Fool me once, shame on you; Fool me twice…

March 20, 2014

In these times of e-publishing, the old saw, “You can’t judge a book by its cover,” might no longer be valid. Oftentimes if you see an e-book with a nondescript cover, it’s a pretty good indicator of what lies within its “pages.”

More traditionally, reviewers receive galleys or ARCs — advance reading copies — sent out by print publishers to get some early buzz  from the media. A fair portion of the books I receive are in that format. They usually coming with a caveat to the effect, don’t quote from the galley, since these are most often uncorrected proofs. I must admit, I usually ignore the warnings about checking against the final copy since I never run excerpts and the copy is usually a pretty fair indicator of quality.

This changed, however, when I received an ARC for They Called Me God, a memoir by Hall of Fame umpire Doug Harvey written with veteran writer Pete Golenbock (warning: it appears this site hasn’t been updated for several years).

In reading the ARC, I found an inordinate amount of factual errors, narrative inconsistencies, and other editing gaffes. As an example, a passage on one page was repeated verbatim about 100 pages later. Harvey uses the same phrasing in several cases (at the risk of sounding unsympathetic, it’s like listening to an older relative tell the same story, forgetting what he said just a few minutes earlier).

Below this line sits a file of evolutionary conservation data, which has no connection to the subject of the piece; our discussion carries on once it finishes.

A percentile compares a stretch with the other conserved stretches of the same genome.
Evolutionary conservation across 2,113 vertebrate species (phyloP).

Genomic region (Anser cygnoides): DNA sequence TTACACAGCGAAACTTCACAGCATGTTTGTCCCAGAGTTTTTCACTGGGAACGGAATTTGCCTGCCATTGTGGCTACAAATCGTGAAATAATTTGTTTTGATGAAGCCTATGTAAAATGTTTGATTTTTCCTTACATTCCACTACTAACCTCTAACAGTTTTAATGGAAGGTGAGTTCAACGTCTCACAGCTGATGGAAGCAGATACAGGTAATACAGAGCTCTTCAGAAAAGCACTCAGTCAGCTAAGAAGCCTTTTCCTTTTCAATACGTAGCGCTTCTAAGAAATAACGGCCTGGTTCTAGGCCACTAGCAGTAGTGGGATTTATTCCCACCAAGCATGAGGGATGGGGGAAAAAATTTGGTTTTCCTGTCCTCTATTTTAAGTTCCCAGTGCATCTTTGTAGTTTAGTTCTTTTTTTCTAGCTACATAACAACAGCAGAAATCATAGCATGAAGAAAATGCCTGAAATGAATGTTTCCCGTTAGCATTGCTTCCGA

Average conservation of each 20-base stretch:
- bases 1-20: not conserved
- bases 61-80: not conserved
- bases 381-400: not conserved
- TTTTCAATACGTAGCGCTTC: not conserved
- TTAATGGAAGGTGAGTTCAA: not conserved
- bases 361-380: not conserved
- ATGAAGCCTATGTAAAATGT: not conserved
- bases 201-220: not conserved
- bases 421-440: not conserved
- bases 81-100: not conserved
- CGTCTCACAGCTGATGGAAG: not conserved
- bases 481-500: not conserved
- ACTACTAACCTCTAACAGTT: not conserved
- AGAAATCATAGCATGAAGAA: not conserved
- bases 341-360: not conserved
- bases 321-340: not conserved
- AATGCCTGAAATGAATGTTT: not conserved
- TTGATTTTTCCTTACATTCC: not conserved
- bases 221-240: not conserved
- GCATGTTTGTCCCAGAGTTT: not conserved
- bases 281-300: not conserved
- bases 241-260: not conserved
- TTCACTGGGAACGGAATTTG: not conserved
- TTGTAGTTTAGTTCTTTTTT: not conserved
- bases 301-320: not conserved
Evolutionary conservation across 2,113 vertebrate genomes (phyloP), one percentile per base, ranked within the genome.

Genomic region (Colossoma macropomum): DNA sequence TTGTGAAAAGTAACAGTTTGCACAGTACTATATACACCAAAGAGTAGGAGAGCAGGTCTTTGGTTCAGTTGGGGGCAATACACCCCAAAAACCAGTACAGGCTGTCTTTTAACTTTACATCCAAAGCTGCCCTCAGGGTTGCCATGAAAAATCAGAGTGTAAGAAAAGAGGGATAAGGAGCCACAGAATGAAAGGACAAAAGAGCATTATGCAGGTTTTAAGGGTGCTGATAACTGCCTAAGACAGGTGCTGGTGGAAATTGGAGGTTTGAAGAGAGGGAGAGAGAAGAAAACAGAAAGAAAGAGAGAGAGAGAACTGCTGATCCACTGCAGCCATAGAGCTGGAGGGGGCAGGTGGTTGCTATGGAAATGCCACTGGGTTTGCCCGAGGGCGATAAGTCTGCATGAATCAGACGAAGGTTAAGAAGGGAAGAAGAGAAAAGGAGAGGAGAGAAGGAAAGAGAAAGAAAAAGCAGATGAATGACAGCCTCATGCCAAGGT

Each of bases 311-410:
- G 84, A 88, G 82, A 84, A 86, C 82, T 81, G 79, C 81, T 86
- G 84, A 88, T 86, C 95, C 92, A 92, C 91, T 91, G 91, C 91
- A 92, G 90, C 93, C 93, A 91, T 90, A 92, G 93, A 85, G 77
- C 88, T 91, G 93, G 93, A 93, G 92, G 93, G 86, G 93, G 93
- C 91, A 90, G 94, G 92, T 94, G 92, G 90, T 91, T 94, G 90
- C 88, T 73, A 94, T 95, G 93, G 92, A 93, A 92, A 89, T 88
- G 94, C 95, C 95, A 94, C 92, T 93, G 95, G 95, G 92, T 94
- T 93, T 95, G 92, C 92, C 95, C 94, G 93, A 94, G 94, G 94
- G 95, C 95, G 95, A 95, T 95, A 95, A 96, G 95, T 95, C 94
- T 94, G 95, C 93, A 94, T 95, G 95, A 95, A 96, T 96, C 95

Who bear the ultimate responsible for this? Harvery? Golenbock? The publisher’s copyeditor? I was so riled, I e-mailed the publisher to warn them of the book’s problems. They informed me many of those issues were addressed and corrected in the final version. Sure enough, upon receipt of the finished book a few days later and cross-checking the passages in question, most — but not all — had been fixed., I was taping an interview with Kostya Kennedy, author of the new title Pete Rose: An American Dilemma. I based my questions and comments on what I had read in that ARC. He politely told me after we had finished recording that a one key question was, in fact, flawed because since a single word I had used — “fair” — in regard to Rose’s chances of being elected to the Hall of Fame — did not appear in the final version (so if the podcast sounds a bit off in spots, you’ll know I did my best to edit that section). It’s amazing the difference one word can make.

Henceforth, I will not be in such a rush to post when it comes to reviews and interviews and take warning labels more seriously.

Thus endeth the lesson.



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